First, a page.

In some embodiments, the anti-cancer agent (for instance, compound 9c (ND-6732)) may be administered systemically, whereas in other embodiments the anti-cancer agent may be administered locally. An effective dose of a disclosed anti-cancer agent may be administered systemically in a variety of ways. For instance, systemic administration may be by injection, for instance intravenous, intra-arterial, subcutaneous, intramuscular, or intra-peritoneal injection. Systemic administration also may include transdermal or inhalational administration. By way of example, one method of administration to the lungs of an individual may be by inhalation through the use of a nebulizer or inhaler. For example, the anti-cancer agent may be formulated in an aerosol or particulate and drawn into the lungs using a standard nebulizer well known to those skilled in the art. Transdermal administration may be accomplished, for example, by application of a topical cream or ointment or by using a transdermal patch.

An effective amount of an anti-cancer agent may be administered in a single dose, or in multiple doses, for example daily, or every four, eight, or twelve hours, during a course of treatment. In one embodiment, a therapeutically effective amount of an anti-cancer agent may be administered as a single pulse dose, as a bolus dose, or as pulse doses administered over time. In specific, non-limiting examples, pulse doses of an anti-cancer agent may be administered during the course of a day, during the course of a week, or during the course of a month. In some embodiments, the anti-cancer agent may be administered to the subject on a schedule that includes several daily doses of the anti-cancer agent, followed by a withdrawal period, for example to reduce toxicity. For instance, in certain embodiments, the anti-cancer agent may be administered daily for two, three, four, five, six, seven, or more days in a row, followed by a period in which the drug may not be administered for one, two, three, four, five, six, seven, or more days. This cycle may be repeated until the desired therapeutic effect is achieved, for example tumor regression or remission. In certain examples, the cycle may be repeated from about two to about ten times, or even more.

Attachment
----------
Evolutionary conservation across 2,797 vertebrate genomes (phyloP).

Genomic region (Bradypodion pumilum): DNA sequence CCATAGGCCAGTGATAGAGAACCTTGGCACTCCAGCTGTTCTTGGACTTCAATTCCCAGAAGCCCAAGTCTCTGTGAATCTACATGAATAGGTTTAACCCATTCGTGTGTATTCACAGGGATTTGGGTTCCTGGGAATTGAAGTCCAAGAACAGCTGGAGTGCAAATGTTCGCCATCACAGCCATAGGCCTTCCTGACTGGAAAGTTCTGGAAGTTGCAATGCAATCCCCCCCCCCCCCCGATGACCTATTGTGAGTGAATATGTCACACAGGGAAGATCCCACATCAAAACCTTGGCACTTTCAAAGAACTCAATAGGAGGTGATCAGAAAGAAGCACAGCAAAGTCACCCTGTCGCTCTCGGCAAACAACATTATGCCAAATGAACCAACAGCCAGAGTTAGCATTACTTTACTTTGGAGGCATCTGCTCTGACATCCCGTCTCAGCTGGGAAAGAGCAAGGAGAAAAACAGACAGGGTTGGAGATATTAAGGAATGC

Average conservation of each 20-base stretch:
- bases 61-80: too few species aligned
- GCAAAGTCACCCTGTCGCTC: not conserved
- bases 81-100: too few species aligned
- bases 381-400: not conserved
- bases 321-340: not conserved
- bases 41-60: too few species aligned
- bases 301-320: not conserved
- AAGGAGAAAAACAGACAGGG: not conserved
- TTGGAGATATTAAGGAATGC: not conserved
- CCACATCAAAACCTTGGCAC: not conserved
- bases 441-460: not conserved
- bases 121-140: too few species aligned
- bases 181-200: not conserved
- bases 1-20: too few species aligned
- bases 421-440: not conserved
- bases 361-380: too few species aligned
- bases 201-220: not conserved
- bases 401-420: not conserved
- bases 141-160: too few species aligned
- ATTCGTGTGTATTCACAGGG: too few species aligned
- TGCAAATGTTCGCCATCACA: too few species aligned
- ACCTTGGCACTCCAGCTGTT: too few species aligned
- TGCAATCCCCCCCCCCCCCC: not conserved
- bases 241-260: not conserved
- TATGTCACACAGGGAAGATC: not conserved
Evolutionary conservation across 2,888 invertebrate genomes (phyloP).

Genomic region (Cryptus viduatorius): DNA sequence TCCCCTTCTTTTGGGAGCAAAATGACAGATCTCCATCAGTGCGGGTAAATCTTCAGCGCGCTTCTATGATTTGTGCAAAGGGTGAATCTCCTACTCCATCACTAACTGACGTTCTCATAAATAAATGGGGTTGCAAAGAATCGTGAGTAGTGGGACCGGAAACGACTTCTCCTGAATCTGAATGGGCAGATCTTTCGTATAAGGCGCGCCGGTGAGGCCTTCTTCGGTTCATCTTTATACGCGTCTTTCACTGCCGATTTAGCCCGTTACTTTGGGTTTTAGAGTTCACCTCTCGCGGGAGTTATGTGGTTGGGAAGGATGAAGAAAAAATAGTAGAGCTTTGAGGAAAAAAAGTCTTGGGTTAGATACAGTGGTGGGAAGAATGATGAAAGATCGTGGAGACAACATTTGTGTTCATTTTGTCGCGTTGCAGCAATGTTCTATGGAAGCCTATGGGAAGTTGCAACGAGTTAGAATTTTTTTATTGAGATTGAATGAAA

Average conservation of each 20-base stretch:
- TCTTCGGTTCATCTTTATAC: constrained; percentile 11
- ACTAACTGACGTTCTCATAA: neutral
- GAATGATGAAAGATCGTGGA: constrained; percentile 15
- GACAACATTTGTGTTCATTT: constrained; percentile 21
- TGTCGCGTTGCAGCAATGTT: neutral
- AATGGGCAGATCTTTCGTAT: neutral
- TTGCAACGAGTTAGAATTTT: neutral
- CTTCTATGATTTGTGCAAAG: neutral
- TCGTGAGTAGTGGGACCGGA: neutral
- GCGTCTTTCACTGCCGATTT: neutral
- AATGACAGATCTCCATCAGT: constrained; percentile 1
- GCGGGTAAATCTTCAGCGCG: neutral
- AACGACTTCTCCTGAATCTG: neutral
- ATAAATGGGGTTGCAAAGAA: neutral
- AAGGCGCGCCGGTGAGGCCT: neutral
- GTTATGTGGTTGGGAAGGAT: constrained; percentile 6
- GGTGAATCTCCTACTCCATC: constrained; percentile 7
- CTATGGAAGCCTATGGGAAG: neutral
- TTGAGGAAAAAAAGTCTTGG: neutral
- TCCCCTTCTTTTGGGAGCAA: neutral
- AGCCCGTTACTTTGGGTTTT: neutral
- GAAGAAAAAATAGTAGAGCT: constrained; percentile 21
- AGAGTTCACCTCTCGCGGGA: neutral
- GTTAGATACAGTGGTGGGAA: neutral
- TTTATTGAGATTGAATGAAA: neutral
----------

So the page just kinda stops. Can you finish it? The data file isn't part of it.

In some embodiments, the anti-cancer agent may be administered locally. In certain embodiments, this may be accomplished by local injection into the body part that is affected by the cancer, for example by injecting or infusing the anti-cancer agent directly into the tumor. In other embodiments, local administration may be accomplished by implanting a sustained-release device such as a pump or a micropump, or sustained-release implant, such as a bead or gel that contains the anti-cancer agent and slowly releases the drug into the desired area over time.

Although certain embodiments have been illustrated and described herein, it will be appreciated by those of ordinary skill in the art that a wide variety of alternate and/or equivalent embodiments or implementations calculated to achieve the same purposes may be substituted for the embodiments shown and described without departing from the scope. Those with skill in the art will readily appreciate that embodiments may be implemented in a very wide variety of ways. This application is intended to cover any adaptations or variations of the embodiments discussed herein. Therefore, it is manifestly intended that embodiments be limited only by the claims and the equivalents thereof.